He’s never out of my mind and though I can’t see or touch him I still feel his presence and hear his laugh! He influences my thinking and drives my determination. He’s as much part of our family as he ever was – just not in the way we want.
We hold on to precious things that to others are random and meaningless but to us are a lifeline.
For example the last text Ben sent to my daughter was…
‘Yeah why not’
Those three little words have become her mantra. They give her confidence to step out and do the things she always wanted to do! She does it for Ben! It’s a beautiful way of connecting with him. If in doubt she sees him smile and hears him say
“yeah why not!”
Up until Ben died each of my four children were as precious and special as the other – all different but all equally amazing. They still are.
But Ben’s death has somehow elevated him to a place that is uniquely different. He’s no more special than them, yet we all willingly allow our lives to revolve around him.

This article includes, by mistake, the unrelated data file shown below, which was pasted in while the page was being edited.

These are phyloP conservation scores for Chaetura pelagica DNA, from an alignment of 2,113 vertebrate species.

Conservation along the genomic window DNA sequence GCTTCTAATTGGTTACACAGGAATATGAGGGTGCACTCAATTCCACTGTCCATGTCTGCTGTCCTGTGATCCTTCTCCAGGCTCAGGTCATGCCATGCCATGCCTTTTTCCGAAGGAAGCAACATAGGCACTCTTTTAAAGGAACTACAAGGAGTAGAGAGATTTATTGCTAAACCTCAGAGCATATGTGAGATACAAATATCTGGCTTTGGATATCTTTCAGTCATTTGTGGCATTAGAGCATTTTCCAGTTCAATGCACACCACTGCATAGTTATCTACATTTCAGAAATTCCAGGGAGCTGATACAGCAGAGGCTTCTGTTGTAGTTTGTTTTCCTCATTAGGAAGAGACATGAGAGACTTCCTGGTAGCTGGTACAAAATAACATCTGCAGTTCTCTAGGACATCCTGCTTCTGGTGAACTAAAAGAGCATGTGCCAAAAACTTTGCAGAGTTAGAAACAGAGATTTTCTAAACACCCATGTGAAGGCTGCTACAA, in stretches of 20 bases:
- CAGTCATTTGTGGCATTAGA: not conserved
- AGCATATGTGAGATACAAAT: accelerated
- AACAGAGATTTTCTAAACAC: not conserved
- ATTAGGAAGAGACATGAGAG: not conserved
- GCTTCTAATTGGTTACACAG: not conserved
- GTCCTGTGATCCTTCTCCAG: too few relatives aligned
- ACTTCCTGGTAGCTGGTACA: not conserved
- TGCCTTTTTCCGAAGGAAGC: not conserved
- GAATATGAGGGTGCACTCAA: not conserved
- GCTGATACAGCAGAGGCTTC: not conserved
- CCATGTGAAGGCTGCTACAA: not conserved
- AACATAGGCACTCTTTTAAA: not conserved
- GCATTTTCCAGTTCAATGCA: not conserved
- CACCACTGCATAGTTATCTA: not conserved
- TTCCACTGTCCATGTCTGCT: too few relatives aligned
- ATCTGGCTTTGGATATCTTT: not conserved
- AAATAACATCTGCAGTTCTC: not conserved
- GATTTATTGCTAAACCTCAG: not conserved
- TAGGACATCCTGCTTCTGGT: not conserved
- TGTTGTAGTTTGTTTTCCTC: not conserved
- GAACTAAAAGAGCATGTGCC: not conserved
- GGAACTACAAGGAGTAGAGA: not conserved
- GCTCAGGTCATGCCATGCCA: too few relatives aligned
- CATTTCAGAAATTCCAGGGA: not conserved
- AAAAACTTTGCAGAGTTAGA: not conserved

This is so much more than just keeping his memory alive!
Ben is right at the heart of our family and always will be! It’s the legacy he deserves and it’s voluntarily borne out of our unconditional love for him.
We all adored him and as the youngest member of the family by nine years, we watched our cute little baby boy grow into a beautiful man. We proudly celebrated his achievements. He wasn’t just a son or a brother – he was our best friend. We couldn’t have loved him more and he knew that. He loved us back just as much.
We still feel that love and find ourselves doing and saying the things he loved.
These days everything is ‘for Ben!’
But the pain of physically missing him is relentless!! I’m scared that my life is so driven by sadness that it has actually become meaningless. Ben definitely wouldn’t want that.